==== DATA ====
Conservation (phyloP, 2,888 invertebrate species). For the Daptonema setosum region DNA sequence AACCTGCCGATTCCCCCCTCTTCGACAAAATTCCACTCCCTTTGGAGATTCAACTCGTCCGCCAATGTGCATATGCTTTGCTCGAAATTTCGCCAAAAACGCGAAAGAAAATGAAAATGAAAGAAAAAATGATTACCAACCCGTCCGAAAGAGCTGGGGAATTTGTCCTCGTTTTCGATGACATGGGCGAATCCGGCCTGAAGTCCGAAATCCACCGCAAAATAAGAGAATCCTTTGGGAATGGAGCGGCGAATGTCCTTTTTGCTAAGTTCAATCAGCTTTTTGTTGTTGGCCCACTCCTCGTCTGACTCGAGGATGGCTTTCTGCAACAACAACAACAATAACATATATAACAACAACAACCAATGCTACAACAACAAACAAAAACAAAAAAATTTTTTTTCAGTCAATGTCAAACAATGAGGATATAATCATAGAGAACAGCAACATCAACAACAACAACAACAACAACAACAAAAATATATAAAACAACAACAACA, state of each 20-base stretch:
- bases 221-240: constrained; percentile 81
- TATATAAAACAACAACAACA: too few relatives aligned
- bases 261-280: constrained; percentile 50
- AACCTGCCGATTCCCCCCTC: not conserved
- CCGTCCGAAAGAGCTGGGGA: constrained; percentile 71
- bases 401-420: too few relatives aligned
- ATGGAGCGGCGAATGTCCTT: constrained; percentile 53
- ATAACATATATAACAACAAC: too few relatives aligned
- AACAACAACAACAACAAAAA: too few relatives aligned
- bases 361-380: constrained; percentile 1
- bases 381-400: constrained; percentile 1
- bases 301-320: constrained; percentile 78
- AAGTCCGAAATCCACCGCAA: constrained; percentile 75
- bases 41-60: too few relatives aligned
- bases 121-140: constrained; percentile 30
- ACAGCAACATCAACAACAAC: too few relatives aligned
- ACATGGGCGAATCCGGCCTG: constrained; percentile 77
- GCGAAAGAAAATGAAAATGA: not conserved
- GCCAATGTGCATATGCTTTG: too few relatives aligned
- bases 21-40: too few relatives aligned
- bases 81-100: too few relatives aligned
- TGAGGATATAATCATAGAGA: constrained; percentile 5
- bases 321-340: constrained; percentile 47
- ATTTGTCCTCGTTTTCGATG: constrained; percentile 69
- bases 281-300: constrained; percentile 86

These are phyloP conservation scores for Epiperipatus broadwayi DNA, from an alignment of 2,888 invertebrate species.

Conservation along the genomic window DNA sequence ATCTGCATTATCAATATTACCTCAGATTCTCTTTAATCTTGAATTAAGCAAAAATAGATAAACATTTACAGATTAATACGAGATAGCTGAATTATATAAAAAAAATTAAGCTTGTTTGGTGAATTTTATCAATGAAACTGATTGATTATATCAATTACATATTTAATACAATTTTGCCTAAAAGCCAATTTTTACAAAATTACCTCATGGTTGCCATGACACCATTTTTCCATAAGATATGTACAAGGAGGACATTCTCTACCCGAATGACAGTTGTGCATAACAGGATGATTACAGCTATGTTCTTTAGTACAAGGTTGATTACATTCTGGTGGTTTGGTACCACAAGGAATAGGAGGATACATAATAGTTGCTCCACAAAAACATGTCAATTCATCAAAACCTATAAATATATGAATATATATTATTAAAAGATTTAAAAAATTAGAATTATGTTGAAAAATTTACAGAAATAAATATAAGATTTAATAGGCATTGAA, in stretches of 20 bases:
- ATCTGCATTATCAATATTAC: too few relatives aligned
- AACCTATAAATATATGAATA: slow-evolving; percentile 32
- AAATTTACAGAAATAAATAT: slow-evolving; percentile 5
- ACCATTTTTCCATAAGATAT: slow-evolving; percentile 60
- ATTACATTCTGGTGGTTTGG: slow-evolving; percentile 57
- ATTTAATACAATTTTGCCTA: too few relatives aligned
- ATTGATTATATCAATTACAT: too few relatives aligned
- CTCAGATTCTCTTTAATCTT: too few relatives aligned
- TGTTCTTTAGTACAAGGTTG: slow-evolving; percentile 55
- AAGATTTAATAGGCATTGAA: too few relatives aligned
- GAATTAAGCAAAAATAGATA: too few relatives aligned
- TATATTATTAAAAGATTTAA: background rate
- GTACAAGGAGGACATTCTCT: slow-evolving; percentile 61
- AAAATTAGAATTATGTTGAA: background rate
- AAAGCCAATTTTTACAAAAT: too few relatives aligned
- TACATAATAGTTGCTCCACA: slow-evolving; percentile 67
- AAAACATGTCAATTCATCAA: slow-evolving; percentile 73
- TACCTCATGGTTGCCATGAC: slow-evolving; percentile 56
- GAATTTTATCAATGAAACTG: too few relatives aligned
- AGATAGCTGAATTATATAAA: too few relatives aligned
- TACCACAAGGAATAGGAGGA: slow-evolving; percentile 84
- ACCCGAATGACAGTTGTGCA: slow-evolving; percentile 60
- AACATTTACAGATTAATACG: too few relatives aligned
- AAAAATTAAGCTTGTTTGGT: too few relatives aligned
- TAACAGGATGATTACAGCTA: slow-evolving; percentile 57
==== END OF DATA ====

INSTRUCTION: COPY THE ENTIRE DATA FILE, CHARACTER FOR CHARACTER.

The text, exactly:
Conservation (phyloP, 2,888 invertebrate species). For the Daptonema setosum region DNA sequence AACCTGCCGATTCCCCCCTCTTCGACAAAATTCCACTCCCTTTGGAGATTCAACTCGTCCGCCAATGTGCATATGCTTTGCTCGAAATTTCGCCAAAAACGCGAAAGAAAATGAAAATGAAAGAAAAAATGATTACCAACCCGTCCGAAAGAGCTGGGGAATTTGTCCTCGTTTTCGATGACATGGGCGAATCCGGCCTGAAGTCCGAAATCCACCGCAAAATAAGAGAATCCTTTGGGAATGGAGCGGCGAATGTCCTTTTTGCTAAGTTCAATCAGCTTTTTGTTGTTGGCCCACTCCTCGTCTGACTCGAGGATGGCTTTCTGCAACAACAACAACAATAACATATATAACAACAACAACCAATGCTACAACAACAAACAAAAACAAAAAAATTTTTTTTCAGTCAATGTCAAACAATGAGGATATAATCATAGAGAACAGCAACATCAACAACAACAACAACAACAACAACAAAAATATATAAAACAACAACAACA, state of each 20-base stretch:
- bases 221-240: constrained; percentile 81
- TATATAAAACAACAACAACA: too few relatives aligned
- bases 261-280: constrained; percentile 50
- AACCTGCCGATTCCCCCCTC: not conserved
- CCGTCCGAAAGAGCTGGGGA: constrained; percentile 71
- bases 401-420: too few relatives aligned
- ATGGAGCGGCGAATGTCCTT: constrained; percentile 53
- ATAACATATATAACAACAAC: too few relatives aligned
- AACAACAACAACAACAAAAA: too few relatives aligned
- bases 361-380: constrained; percentile 1
- bases 381-400: constrained; percentile 1
- bases 301-320: constrained; percentile 78
- AAGTCCGAAATCCACCGCAA: constrained; percentile 75
- bases 41-60: too few relatives aligned
- bases 121-140: constrained; percentile 30
- ACAGCAACATCAACAACAAC: too few relatives aligned
- ACATGGGCGAATCCGGCCTG: constrained; percentile 77
- GCGAAAGAAAATGAAAATGA: not conserved
- GCCAATGTGCATATGCTTTG: too few relatives aligned
- bases 21-40: too few relatives aligned
- bases 81-100: too few relatives aligned
- TGAGGATATAATCATAGAGA: constrained; percentile 5
- bases 321-340: constrained; percentile 47
- ATTTGTCCTCGTTTTCGATG: constrained; percentile 69
- bases 281-300: constrained; percentile 86

These are phyloP conservation scores for Epiperipatus broadwayi DNA, from an alignment of 2,888 invertebrate species.

Conservation along the genomic window DNA sequence ATCTGCATTATCAATATTACCTCAGATTCTCTTTAATCTTGAATTAAGCAAAAATAGATAAACATTTACAGATTAATACGAGATAGCTGAATTATATAAAAAAAATTAAGCTTGTTTGGTGAATTTTATCAATGAAACTGATTGATTATATCAATTACATATTTAATACAATTTTGCCTAAAAGCCAATTTTTACAAAATTACCTCATGGTTGCCATGACACCATTTTTCCATAAGATATGTACAAGGAGGACATTCTCTACCCGAATGACAGTTGTGCATAACAGGATGATTACAGCTATGTTCTTTAGTACAAGGTTGATTACATTCTGGTGGTTTGGTACCACAAGGAATAGGAGGATACATAATAGTTGCTCCACAAAAACATGTCAATTCATCAAAACCTATAAATATATGAATATATATTATTAAAAGATTTAAAAAATTAGAATTATGTTGAAAAATTTACAGAAATAAATATAAGATTTAATAGGCATTGAA, in stretches of 20 bases:
- ATCTGCATTATCAATATTAC: too few relatives aligned
- AACCTATAAATATATGAATA: slow-evolving; percentile 32
- AAATTTACAGAAATAAATAT: slow-evolving; percentile 5
- ACCATTTTTCCATAAGATAT: slow-evolving; percentile 60
- ATTACATTCTGGTGGTTTGG: slow-evolving; percentile 57
- ATTTAATACAATTTTGCCTA: too few relatives aligned
- ATTGATTATATCAATTACAT: too few relatives aligned
- CTCAGATTCTCTTTAATCTT: too few relatives aligned
- TGTTCTTTAGTACAAGGTTG: slow-evolving; percentile 55
- AAGATTTAATAGGCATTGAA: too few relatives aligned
- GAATTAAGCAAAAATAGATA: too few relatives aligned
- TATATTATTAAAAGATTTAA: background rate
- GTACAAGGAGGACATTCTCT: slow-evolving; percentile 61
- AAAATTAGAATTATGTTGAA: background rate
- AAAGCCAATTTTTACAAAAT: too few relatives aligned
- TACATAATAGTTGCTCCACA: slow-evolving; percentile 67
- AAAACATGTCAATTCATCAA: slow-evolving; percentile 73
- TACCTCATGGTTGCCATGAC: slow-evolving; percentile 56
- GAATTTTATCAATGAAACTG: too few relatives aligned
- AGATAGCTGAATTATATAAA: too few relatives aligned
- TACCACAAGGAATAGGAGGA: slow-evolving; percentile 84
- ACCCGAATGACAGTTGTGCA: slow-evolving; percentile 60
- AACATTTACAGATTAATACG: too few relatives aligned
- AAAAATTAAGCTTGTTTGGT: too few relatives aligned
- TAACAGGATGATTACAGCTA: slow-evolving; percentile 57